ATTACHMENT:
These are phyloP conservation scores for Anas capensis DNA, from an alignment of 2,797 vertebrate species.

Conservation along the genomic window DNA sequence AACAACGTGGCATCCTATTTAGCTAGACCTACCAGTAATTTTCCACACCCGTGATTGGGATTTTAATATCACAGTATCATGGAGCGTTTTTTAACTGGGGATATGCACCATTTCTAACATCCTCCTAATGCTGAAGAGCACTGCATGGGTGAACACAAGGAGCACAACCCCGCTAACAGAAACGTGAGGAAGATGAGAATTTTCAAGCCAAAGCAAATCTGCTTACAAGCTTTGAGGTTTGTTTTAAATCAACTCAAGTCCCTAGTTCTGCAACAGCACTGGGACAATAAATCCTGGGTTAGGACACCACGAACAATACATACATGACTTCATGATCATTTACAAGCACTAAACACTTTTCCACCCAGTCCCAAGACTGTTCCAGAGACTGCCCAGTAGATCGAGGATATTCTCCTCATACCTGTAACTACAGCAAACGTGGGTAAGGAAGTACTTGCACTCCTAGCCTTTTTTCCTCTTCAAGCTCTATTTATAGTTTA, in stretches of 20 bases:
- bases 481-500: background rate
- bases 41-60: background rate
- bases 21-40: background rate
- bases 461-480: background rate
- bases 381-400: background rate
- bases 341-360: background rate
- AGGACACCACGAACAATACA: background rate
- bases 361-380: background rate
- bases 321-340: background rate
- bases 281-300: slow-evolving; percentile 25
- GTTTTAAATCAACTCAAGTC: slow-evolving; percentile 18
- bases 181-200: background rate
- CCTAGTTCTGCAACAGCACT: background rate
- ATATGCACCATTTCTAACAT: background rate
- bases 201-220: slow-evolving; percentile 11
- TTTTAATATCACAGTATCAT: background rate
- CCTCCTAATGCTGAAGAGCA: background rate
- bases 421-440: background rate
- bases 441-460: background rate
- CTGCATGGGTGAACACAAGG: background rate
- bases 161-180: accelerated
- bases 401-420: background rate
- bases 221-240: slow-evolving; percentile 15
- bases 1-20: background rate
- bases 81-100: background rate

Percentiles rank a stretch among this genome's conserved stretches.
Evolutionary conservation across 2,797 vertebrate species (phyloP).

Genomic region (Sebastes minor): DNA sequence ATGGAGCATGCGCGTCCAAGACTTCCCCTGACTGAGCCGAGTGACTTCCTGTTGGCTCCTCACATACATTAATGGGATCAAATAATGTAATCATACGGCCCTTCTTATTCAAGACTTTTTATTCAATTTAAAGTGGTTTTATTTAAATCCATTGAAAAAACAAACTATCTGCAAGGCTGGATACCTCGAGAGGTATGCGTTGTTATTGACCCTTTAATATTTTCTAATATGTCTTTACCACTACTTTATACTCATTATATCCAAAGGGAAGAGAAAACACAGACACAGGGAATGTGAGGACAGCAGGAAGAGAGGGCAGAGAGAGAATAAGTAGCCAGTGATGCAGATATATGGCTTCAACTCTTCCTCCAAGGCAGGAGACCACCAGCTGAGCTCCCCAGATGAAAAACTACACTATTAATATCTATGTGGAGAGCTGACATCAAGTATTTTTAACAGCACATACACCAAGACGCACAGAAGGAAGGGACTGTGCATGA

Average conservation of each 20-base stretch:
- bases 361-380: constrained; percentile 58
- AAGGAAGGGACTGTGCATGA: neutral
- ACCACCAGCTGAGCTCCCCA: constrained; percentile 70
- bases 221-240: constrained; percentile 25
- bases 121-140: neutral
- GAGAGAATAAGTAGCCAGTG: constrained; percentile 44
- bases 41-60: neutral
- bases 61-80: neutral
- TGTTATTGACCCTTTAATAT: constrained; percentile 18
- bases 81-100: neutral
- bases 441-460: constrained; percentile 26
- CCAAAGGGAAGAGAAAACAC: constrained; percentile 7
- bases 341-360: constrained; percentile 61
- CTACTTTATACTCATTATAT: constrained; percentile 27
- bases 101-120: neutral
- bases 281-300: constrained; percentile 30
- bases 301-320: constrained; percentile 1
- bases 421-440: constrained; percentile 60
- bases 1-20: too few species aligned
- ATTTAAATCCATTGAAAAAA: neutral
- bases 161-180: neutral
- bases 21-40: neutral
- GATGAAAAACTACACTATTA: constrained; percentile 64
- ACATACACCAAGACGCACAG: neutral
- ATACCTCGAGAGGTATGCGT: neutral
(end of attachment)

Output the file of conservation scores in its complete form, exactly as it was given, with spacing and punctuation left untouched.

These are phyloP conservation scores for Anas capensis DNA, from an alignment of 2,797 vertebrate species.

Conservation along the genomic window DNA sequence AACAACGTGGCATCCTATTTAGCTAGACCTACCAGTAATTTTCCACACCCGTGATTGGGATTTTAATATCACAGTATCATGGAGCGTTTTTTAACTGGGGATATGCACCATTTCTAACATCCTCCTAATGCTGAAGAGCACTGCATGGGTGAACACAAGGAGCACAACCCCGCTAACAGAAACGTGAGGAAGATGAGAATTTTCAAGCCAAAGCAAATCTGCTTACAAGCTTTGAGGTTTGTTTTAAATCAACTCAAGTCCCTAGTTCTGCAACAGCACTGGGACAATAAATCCTGGGTTAGGACACCACGAACAATACATACATGACTTCATGATCATTTACAAGCACTAAACACTTTTCCACCCAGTCCCAAGACTGTTCCAGAGACTGCCCAGTAGATCGAGGATATTCTCCTCATACCTGTAACTACAGCAAACGTGGGTAAGGAAGTACTTGCACTCCTAGCCTTTTTTCCTCTTCAAGCTCTATTTATAGTTTA, in stretches of 20 bases:
- bases 481-500: background rate
- bases 41-60: background rate
- bases 21-40: background rate
- bases 461-480: background rate
- bases 381-400: background rate
- bases 341-360: background rate
- AGGACACCACGAACAATACA: background rate
- bases 361-380: background rate
- bases 321-340: background rate
- bases 281-300: slow-evolving; percentile 25
- GTTTTAAATCAACTCAAGTC: slow-evolving; percentile 18
- bases 181-200: background rate
- CCTAGTTCTGCAACAGCACT: background rate
- ATATGCACCATTTCTAACAT: background rate
- bases 201-220: slow-evolving; percentile 11
- TTTTAATATCACAGTATCAT: background rate
- CCTCCTAATGCTGAAGAGCA: background rate
- bases 421-440: background rate
- bases 441-460: background rate
- CTGCATGGGTGAACACAAGG: background rate
- bases 161-180: accelerated
- bases 401-420: background rate
- bases 221-240: slow-evolving; percentile 15
- bases 1-20: background rate
- bases 81-100: background rate

Percentiles rank a stretch among this genome's conserved stretches.
Evolutionary conservation across 2,797 vertebrate species (phyloP).

Genomic region (Sebastes minor): DNA sequence ATGGAGCATGCGCGTCCAAGACTTCCCCTGACTGAGCCGAGTGACTTCCTGTTGGCTCCTCACATACATTAATGGGATCAAATAATGTAATCATACGGCCCTTCTTATTCAAGACTTTTTATTCAATTTAAAGTGGTTTTATTTAAATCCATTGAAAAAACAAACTATCTGCAAGGCTGGATACCTCGAGAGGTATGCGTTGTTATTGACCCTTTAATATTTTCTAATATGTCTTTACCACTACTTTATACTCATTATATCCAAAGGGAAGAGAAAACACAGACACAGGGAATGTGAGGACAGCAGGAAGAGAGGGCAGAGAGAGAATAAGTAGCCAGTGATGCAGATATATGGCTTCAACTCTTCCTCCAAGGCAGGAGACCACCAGCTGAGCTCCCCAGATGAAAAACTACACTATTAATATCTATGTGGAGAGCTGACATCAAGTATTTTTAACAGCACATACACCAAGACGCACAGAAGGAAGGGACTGTGCATGA

Average conservation of each 20-base stretch:
- bases 361-380: constrained; percentile 58
- AAGGAAGGGACTGTGCATGA: neutral
- ACCACCAGCTGAGCTCCCCA: constrained; percentile 70
- bases 221-240: constrained; percentile 25
- bases 121-140: neutral
- GAGAGAATAAGTAGCCAGTG: constrained; percentile 44
- bases 41-60: neutral
- bases 61-80: neutral
- TGTTATTGACCCTTTAATAT: constrained; percentile 18
- bases 81-100: neutral
- bases 441-460: constrained; percentile 26
- CCAAAGGGAAGAGAAAACAC: constrained; percentile 7
- bases 341-360: constrained; percentile 61
- CTACTTTATACTCATTATAT: constrained; percentile 27
- bases 101-120: neutral
- bases 281-300: constrained; percentile 30
- bases 301-320: constrained; percentile 1
- bases 421-440: constrained; percentile 60
- bases 1-20: too few species aligned
- ATTTAAATCCATTGAAAAAA: neutral
- bases 161-180: neutral
- bases 21-40: neutral
- GATGAAAAACTACACTATTA: constrained; percentile 64
- ACATACACCAAGACGCACAG: neutral
- ATACCTCGAGAGGTATGCGT: neutral